I was born to be a food snob.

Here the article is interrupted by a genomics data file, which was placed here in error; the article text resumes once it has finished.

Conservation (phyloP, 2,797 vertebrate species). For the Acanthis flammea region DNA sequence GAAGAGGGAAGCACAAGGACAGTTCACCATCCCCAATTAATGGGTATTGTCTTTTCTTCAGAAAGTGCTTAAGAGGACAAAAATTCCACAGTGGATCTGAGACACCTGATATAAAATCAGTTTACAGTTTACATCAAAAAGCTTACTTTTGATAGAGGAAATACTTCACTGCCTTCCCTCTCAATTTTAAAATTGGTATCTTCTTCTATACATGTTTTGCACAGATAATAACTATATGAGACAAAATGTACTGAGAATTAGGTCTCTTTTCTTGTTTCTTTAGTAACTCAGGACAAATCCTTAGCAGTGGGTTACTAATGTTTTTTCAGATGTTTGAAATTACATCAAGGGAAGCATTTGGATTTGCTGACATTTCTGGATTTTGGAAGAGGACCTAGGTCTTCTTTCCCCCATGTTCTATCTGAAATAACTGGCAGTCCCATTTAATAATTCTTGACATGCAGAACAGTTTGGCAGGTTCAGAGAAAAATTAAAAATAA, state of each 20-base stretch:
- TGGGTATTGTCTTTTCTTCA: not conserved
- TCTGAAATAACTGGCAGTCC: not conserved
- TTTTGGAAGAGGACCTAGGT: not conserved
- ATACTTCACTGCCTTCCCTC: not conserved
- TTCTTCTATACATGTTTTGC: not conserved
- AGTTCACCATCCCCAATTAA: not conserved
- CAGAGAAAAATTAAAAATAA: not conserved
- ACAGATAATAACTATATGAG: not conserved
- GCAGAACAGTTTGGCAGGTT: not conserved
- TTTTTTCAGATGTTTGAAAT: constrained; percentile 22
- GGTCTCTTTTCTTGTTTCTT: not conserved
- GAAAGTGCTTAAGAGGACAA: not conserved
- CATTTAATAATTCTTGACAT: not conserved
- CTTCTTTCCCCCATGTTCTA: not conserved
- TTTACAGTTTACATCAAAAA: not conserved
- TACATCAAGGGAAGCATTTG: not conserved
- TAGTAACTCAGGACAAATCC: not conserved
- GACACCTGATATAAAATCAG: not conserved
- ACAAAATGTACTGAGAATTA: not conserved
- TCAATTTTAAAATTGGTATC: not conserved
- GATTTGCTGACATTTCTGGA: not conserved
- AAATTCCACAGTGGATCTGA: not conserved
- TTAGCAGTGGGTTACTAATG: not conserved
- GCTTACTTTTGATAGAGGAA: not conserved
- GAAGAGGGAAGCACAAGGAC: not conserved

I grew up on New York’s Upper West Side in the 1970s and 1980s, in the afterglow of the food revolution that moved the city, and then American food, away from bland mid-century concoctions toward something spicier and more diverse. And I was born to a woman who took all that very seriously. My mother arrived in New York with a solid grounding in the basics, and painstakingly taught herself to make fish sauces that took three days to prepare properly. She made her own croissants from scratch.